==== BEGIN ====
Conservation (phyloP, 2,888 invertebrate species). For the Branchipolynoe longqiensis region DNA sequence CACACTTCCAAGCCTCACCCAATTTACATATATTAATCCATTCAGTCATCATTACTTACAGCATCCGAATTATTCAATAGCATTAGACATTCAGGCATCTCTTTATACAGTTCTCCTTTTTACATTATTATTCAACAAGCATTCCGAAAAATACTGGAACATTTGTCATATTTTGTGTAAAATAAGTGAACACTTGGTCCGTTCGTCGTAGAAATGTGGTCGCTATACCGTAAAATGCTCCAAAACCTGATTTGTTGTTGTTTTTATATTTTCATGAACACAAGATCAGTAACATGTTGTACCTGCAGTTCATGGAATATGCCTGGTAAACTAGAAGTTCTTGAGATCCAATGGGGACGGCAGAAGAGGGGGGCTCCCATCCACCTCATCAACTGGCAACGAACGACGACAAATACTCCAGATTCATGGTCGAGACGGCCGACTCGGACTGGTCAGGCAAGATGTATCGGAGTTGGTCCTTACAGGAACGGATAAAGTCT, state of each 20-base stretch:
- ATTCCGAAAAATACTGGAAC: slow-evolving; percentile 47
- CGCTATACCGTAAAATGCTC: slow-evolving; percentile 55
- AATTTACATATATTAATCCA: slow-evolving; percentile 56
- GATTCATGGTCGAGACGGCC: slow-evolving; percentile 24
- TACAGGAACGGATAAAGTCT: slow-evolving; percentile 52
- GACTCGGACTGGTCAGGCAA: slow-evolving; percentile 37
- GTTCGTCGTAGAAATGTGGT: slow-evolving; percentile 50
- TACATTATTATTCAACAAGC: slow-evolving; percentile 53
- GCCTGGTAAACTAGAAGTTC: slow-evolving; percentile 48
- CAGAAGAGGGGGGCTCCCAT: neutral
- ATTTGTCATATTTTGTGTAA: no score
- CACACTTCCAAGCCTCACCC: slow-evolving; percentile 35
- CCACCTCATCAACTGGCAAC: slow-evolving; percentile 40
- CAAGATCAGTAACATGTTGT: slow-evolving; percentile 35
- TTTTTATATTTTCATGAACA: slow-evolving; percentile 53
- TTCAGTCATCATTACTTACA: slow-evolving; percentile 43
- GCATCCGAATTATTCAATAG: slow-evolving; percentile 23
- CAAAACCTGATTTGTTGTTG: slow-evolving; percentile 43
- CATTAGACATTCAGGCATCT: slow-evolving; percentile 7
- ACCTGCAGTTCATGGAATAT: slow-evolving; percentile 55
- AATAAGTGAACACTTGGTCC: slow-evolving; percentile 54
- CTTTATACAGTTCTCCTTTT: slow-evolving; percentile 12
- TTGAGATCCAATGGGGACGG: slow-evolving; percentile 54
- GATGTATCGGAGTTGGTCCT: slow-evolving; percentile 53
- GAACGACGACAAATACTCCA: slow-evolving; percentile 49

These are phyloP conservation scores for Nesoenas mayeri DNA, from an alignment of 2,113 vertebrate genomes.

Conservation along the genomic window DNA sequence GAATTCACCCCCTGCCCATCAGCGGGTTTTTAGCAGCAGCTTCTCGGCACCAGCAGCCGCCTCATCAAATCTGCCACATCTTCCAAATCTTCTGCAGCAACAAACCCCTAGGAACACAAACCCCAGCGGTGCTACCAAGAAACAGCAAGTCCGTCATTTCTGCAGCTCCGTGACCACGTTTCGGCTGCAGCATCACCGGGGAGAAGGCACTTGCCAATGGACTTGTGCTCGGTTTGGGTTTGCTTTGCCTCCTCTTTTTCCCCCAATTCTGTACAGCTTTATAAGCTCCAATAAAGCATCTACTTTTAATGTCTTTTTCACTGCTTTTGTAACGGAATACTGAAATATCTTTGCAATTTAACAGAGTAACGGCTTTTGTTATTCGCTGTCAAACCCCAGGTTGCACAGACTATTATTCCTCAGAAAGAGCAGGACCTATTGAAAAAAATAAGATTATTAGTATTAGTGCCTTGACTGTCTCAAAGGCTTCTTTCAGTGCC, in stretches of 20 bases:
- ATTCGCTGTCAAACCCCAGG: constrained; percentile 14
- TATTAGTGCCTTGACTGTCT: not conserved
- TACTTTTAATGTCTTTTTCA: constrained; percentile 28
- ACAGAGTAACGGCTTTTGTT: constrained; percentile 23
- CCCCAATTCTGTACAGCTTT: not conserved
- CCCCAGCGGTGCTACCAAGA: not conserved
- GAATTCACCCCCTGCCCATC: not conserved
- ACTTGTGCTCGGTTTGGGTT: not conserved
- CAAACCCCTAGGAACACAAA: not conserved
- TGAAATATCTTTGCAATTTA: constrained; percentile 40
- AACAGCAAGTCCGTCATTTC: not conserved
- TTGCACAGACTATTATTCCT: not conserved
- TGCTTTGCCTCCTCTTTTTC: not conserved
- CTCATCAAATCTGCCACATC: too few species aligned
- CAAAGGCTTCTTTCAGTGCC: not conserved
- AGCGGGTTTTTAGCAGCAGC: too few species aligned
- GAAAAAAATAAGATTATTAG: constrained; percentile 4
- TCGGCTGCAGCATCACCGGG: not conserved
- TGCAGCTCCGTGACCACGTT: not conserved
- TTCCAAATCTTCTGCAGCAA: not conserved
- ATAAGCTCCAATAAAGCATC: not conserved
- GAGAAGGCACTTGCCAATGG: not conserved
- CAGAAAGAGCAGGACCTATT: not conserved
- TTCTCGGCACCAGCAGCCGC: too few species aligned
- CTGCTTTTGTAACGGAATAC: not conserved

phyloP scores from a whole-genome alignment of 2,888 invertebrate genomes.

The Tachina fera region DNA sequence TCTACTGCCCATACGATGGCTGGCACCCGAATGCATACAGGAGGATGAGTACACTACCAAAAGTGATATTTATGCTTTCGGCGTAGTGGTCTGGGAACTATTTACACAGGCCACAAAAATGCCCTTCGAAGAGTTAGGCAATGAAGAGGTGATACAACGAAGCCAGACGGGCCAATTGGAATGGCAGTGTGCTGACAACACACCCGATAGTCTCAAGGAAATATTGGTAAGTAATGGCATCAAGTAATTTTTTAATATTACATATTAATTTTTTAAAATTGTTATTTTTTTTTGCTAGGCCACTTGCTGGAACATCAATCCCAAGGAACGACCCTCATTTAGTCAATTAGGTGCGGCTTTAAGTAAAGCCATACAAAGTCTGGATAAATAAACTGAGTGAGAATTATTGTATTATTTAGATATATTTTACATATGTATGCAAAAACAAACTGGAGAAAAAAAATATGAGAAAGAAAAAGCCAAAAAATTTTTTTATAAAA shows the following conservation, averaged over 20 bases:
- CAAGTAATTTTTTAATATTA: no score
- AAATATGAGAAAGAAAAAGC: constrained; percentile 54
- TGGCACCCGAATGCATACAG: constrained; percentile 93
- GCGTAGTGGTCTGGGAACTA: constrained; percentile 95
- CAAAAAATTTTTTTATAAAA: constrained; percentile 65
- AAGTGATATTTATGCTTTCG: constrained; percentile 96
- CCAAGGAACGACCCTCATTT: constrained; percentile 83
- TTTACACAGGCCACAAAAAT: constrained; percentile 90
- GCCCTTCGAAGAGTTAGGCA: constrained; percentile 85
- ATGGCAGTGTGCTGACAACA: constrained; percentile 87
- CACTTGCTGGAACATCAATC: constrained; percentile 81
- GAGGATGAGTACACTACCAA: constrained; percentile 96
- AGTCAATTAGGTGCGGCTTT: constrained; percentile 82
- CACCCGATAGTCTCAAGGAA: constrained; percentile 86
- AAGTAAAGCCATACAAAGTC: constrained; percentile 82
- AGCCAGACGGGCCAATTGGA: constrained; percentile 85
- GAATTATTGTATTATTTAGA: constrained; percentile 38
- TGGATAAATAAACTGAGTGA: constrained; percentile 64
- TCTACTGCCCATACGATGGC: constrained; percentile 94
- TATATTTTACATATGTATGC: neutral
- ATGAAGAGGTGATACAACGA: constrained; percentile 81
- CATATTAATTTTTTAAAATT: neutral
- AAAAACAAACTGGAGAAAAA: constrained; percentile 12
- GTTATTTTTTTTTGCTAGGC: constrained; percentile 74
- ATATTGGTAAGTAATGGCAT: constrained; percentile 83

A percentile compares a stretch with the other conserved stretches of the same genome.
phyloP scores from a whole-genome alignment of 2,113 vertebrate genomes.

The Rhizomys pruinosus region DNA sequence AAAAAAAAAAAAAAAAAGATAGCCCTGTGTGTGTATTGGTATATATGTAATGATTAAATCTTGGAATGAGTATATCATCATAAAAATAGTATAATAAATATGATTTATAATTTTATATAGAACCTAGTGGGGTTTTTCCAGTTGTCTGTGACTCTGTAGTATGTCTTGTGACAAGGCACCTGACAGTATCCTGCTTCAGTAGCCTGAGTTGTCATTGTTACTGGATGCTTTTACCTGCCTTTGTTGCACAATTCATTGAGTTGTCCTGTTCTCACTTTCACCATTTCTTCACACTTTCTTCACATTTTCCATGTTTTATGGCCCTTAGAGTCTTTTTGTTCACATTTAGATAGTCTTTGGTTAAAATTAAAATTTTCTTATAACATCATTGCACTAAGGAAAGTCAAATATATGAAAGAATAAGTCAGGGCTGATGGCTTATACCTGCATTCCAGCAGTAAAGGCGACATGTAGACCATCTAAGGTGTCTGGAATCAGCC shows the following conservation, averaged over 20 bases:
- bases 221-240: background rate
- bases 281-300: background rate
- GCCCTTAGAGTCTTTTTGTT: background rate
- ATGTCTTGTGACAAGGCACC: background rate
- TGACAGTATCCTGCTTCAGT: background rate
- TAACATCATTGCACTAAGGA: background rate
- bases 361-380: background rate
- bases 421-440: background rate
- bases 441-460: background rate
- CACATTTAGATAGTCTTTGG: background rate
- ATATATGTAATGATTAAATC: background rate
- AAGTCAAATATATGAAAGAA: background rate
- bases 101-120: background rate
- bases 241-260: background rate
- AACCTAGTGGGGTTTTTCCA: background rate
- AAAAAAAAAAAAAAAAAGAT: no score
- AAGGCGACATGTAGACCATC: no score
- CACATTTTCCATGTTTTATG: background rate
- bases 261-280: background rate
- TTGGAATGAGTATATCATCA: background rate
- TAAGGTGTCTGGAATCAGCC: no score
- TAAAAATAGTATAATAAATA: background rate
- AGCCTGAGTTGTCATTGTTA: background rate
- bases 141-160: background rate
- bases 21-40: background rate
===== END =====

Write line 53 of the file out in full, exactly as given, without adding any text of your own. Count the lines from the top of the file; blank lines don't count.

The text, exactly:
- CTGCTTTTGTAACGGAATAC: not conserved